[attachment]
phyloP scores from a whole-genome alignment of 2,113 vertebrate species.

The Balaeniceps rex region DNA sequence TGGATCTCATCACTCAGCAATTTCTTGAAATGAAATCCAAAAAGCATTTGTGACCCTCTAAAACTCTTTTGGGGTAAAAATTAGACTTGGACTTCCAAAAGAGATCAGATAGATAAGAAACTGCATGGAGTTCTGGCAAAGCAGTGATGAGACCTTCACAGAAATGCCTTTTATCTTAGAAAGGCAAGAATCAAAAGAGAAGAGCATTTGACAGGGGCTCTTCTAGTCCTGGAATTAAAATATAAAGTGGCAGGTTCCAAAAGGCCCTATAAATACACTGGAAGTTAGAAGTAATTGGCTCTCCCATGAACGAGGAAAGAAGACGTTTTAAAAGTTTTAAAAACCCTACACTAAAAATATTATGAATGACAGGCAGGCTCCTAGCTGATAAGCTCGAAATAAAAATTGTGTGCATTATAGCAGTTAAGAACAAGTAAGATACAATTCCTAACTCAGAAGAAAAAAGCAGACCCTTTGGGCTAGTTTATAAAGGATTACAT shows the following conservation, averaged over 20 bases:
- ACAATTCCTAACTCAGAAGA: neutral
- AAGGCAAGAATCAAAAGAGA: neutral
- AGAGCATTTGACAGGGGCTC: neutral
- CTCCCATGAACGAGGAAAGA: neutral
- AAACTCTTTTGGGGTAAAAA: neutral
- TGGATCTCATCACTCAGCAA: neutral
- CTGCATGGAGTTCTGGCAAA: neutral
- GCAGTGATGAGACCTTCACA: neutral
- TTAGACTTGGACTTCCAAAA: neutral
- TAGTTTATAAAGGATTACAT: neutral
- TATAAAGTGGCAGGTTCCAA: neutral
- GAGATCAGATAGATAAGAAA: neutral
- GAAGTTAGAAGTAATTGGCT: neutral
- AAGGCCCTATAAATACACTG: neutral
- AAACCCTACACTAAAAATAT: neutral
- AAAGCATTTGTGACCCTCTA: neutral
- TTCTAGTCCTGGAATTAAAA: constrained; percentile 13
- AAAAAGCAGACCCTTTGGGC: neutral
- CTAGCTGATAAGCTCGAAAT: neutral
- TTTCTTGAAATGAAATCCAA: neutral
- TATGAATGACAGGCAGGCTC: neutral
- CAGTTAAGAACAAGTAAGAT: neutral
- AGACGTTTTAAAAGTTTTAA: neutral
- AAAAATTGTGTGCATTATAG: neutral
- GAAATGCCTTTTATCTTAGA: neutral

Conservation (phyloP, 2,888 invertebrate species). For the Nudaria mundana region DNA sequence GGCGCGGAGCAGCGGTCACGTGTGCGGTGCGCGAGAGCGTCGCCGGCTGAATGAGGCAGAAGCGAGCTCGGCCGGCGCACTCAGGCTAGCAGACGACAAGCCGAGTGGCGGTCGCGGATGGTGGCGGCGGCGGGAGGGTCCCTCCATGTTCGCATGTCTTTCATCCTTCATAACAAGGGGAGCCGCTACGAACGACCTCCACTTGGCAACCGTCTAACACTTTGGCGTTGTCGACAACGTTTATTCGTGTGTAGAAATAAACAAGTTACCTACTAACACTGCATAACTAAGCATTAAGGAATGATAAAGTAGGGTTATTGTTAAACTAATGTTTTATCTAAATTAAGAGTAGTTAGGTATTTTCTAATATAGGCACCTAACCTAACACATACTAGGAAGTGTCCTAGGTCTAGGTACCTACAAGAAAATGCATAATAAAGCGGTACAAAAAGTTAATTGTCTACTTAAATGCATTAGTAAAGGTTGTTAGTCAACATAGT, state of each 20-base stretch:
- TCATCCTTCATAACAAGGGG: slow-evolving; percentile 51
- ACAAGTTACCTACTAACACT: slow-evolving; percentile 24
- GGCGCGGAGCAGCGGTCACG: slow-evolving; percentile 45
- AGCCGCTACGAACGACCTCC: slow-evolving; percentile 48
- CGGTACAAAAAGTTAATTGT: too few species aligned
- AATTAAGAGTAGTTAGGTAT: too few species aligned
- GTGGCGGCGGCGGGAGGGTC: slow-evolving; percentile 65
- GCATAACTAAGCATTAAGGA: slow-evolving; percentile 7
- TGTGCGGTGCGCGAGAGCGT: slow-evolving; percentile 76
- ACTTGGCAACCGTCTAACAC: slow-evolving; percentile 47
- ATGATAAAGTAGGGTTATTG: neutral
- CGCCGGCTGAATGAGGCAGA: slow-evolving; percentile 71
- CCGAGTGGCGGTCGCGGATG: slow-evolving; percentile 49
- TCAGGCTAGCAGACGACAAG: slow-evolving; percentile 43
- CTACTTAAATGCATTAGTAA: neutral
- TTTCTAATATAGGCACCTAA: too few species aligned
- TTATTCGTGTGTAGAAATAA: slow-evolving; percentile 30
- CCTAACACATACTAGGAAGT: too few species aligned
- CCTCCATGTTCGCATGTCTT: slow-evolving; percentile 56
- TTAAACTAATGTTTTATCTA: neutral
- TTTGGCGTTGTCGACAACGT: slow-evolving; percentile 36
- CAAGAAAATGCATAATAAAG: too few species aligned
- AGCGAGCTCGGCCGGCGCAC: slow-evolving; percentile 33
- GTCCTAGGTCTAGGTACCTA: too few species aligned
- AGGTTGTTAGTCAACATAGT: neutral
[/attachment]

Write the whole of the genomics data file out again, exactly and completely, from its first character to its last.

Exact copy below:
phyloP scores from a whole-genome alignment of 2,113 vertebrate species.

The Balaeniceps rex region DNA sequence TGGATCTCATCACTCAGCAATTTCTTGAAATGAAATCCAAAAAGCATTTGTGACCCTCTAAAACTCTTTTGGGGTAAAAATTAGACTTGGACTTCCAAAAGAGATCAGATAGATAAGAAACTGCATGGAGTTCTGGCAAAGCAGTGATGAGACCTTCACAGAAATGCCTTTTATCTTAGAAAGGCAAGAATCAAAAGAGAAGAGCATTTGACAGGGGCTCTTCTAGTCCTGGAATTAAAATATAAAGTGGCAGGTTCCAAAAGGCCCTATAAATACACTGGAAGTTAGAAGTAATTGGCTCTCCCATGAACGAGGAAAGAAGACGTTTTAAAAGTTTTAAAAACCCTACACTAAAAATATTATGAATGACAGGCAGGCTCCTAGCTGATAAGCTCGAAATAAAAATTGTGTGCATTATAGCAGTTAAGAACAAGTAAGATACAATTCCTAACTCAGAAGAAAAAAGCAGACCCTTTGGGCTAGTTTATAAAGGATTACAT shows the following conservation, averaged over 20 bases:
- ACAATTCCTAACTCAGAAGA: neutral
- AAGGCAAGAATCAAAAGAGA: neutral
- AGAGCATTTGACAGGGGCTC: neutral
- CTCCCATGAACGAGGAAAGA: neutral
- AAACTCTTTTGGGGTAAAAA: neutral
- TGGATCTCATCACTCAGCAA: neutral
- CTGCATGGAGTTCTGGCAAA: neutral
- GCAGTGATGAGACCTTCACA: neutral
- TTAGACTTGGACTTCCAAAA: neutral
- TAGTTTATAAAGGATTACAT: neutral
- TATAAAGTGGCAGGTTCCAA: neutral
- GAGATCAGATAGATAAGAAA: neutral
- GAAGTTAGAAGTAATTGGCT: neutral
- AAGGCCCTATAAATACACTG: neutral
- AAACCCTACACTAAAAATAT: neutral
- AAAGCATTTGTGACCCTCTA: neutral
- TTCTAGTCCTGGAATTAAAA: constrained; percentile 13
- AAAAAGCAGACCCTTTGGGC: neutral
- CTAGCTGATAAGCTCGAAAT: neutral
- TTTCTTGAAATGAAATCCAA: neutral
- TATGAATGACAGGCAGGCTC: neutral
- CAGTTAAGAACAAGTAAGAT: neutral
- AGACGTTTTAAAAGTTTTAA: neutral
- AAAAATTGTGTGCATTATAG: neutral
- GAAATGCCTTTTATCTTAGA: neutral

Conservation (phyloP, 2,888 invertebrate species). For the Nudaria mundana region DNA sequence GGCGCGGAGCAGCGGTCACGTGTGCGGTGCGCGAGAGCGTCGCCGGCTGAATGAGGCAGAAGCGAGCTCGGCCGGCGCACTCAGGCTAGCAGACGACAAGCCGAGTGGCGGTCGCGGATGGTGGCGGCGGCGGGAGGGTCCCTCCATGTTCGCATGTCTTTCATCCTTCATAACAAGGGGAGCCGCTACGAACGACCTCCACTTGGCAACCGTCTAACACTTTGGCGTTGTCGACAACGTTTATTCGTGTGTAGAAATAAACAAGTTACCTACTAACACTGCATAACTAAGCATTAAGGAATGATAAAGTAGGGTTATTGTTAAACTAATGTTTTATCTAAATTAAGAGTAGTTAGGTATTTTCTAATATAGGCACCTAACCTAACACATACTAGGAAGTGTCCTAGGTCTAGGTACCTACAAGAAAATGCATAATAAAGCGGTACAAAAAGTTAATTGTCTACTTAAATGCATTAGTAAAGGTTGTTAGTCAACATAGT, state of each 20-base stretch:
- TCATCCTTCATAACAAGGGG: slow-evolving; percentile 51
- ACAAGTTACCTACTAACACT: slow-evolving; percentile 24
- GGCGCGGAGCAGCGGTCACG: slow-evolving; percentile 45
- AGCCGCTACGAACGACCTCC: slow-evolving; percentile 48
- CGGTACAAAAAGTTAATTGT: too few species aligned
- AATTAAGAGTAGTTAGGTAT: too few species aligned
- GTGGCGGCGGCGGGAGGGTC: slow-evolving; percentile 65
- GCATAACTAAGCATTAAGGA: slow-evolving; percentile 7
- TGTGCGGTGCGCGAGAGCGT: slow-evolving; percentile 76
- ACTTGGCAACCGTCTAACAC: slow-evolving; percentile 47
- ATGATAAAGTAGGGTTATTG: neutral
- CGCCGGCTGAATGAGGCAGA: slow-evolving; percentile 71
- CCGAGTGGCGGTCGCGGATG: slow-evolving; percentile 49
- TCAGGCTAGCAGACGACAAG: slow-evolving; percentile 43
- CTACTTAAATGCATTAGTAA: neutral
- TTTCTAATATAGGCACCTAA: too few species aligned
- TTATTCGTGTGTAGAAATAA: slow-evolving; percentile 30
- CCTAACACATACTAGGAAGT: too few species aligned
- CCTCCATGTTCGCATGTCTT: slow-evolving; percentile 56
- TTAAACTAATGTTTTATCTA: neutral
- TTTGGCGTTGTCGACAACGT: slow-evolving; percentile 36
- CAAGAAAATGCATAATAAAG: too few species aligned
- AGCGAGCTCGGCCGGCGCAC: slow-evolving; percentile 33
- GTCCTAGGTCTAGGTACCTA: too few species aligned
- AGGTTGTTAGTCAACATAGT: neutral